Some days are entirely student-centered. I am not completely comfortable in that situation either. I am not always sure what I should be doing. I listen to the conversations. I walk around the room. I field questions when they arise. I feel great when the students are so engaged in what I have asked them to do that they do not need me to keep them on task, but I struggle to stay connected without interfering. I experienced that today when I asked my seniors to craft a peace plan for the Israeli-Palestinian conflict. Once they got over the initial surprise that I was asking them to do something they have come to believe impossible, they set to work enthusiastically. I told them I wanted them to imagine the future can be different, and they did.

The third model for class, and the one that I truly love is one where I participate along with students in the learning. Today I had my US History class watch clips from Triumph of the Will and Frank Capra’s Why We Fight. I set up a chat room on TodaysMeet. I entered comments and posed questions along with the students. We built a discussion that was not hierarchical, where all ideas and insights blended into a single transcript. I loved participating and not leading that discussion. I need to find ways to make that the norm in class discussion, not just in the backchannel.

My goal is not for students to think I am a great teacher, but for students to think my class is a great class. I do not want them to think about the things I taught them, but rather think about how much they learned in my classroom.

My ideal model is really a hybrid – sometimes I stand aside, and sometimes I stand beside. The less I stand in front, the better.

Dangers of Overprescriptive Teaching

Students need structure, especially students who struggle. Students need very clear expectations from their teachers so they know what to do. The more clarity and specificity in the directions the better. Rubrics and models show students what to strive for.

These are all familiar mantras, but I am not sure I believe them. I have always been uncomfortable with rubrics but that is another post – in fact, I wrote it last year. I have been thinking a lot about learning and life. We say we want to create life-long learners, but great achievements are not the result of following directions. There is no rubric for an Oscar winning film or a great novel. There is no single formula to make someone a successful teacher. There is not even a reliable process that scientists always use to approach a problem. In fact, this article about the limitations of the scientific method started me thinking about this today.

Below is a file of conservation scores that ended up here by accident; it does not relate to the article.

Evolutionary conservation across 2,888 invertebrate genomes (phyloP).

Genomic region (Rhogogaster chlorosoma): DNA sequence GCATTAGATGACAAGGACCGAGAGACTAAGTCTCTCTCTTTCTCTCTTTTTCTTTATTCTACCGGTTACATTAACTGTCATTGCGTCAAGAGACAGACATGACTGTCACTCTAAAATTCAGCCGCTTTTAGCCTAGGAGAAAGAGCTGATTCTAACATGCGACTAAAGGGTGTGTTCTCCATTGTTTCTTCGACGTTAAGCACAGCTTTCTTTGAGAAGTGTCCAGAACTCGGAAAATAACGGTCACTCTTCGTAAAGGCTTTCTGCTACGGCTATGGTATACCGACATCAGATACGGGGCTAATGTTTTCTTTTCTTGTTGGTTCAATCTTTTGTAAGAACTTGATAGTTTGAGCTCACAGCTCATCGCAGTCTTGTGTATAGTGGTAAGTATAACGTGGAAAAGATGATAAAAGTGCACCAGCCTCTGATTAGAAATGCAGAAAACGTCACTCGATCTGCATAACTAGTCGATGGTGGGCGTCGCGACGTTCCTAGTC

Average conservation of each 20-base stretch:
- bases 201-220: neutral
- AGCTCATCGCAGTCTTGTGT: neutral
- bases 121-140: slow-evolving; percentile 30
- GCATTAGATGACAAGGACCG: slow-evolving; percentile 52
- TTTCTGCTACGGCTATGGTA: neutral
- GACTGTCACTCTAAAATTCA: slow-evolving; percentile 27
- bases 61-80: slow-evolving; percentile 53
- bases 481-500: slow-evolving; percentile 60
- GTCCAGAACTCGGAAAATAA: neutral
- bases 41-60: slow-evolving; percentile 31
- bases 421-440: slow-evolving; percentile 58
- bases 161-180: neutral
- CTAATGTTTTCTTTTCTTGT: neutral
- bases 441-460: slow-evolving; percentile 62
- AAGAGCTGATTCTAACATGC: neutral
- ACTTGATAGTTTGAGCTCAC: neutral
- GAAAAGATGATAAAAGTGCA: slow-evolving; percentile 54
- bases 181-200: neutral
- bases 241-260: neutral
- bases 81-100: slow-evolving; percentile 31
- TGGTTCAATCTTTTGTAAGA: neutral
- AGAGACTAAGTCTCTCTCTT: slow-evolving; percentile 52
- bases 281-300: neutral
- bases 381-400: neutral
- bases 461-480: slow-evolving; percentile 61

When we provide paths that become check lists, we are essentially giving kids Lego kits instead of boxes of random Legos. We will get the product we ask for, and if not, we will likely know how to judge what we get based on how close it comes to the image, but we will never get more. Each year, in Modern World History we do a group project where students trace a commodity through history. This year, we shifted the requirements for the bibliography from specifying how many book and scholarly sources to saying simply “Find the best sources” including books, articles, databases, etc. I still worry that we have done too much dictation of process and product in this project, but this is a start. I would rather talk to students about what makes a great collection of sources than have them match a formula.

Do we want students who can follow directions? Sometimes. Do we want students who can tackle a challenge from multiple angles? Always. Can we have a conversation with students asking them what they think the best qualities of a successful product or experiment are? Absolutely. Should we stand back and let them find their own path to the end? Yes. Should we be there to consult and provide suggestions and feedback along the way. Of course.

I think that in the end too much structure limits learning. If it really is about the process, that is where I want the most learning to happen. To learn, students need to think for themselves.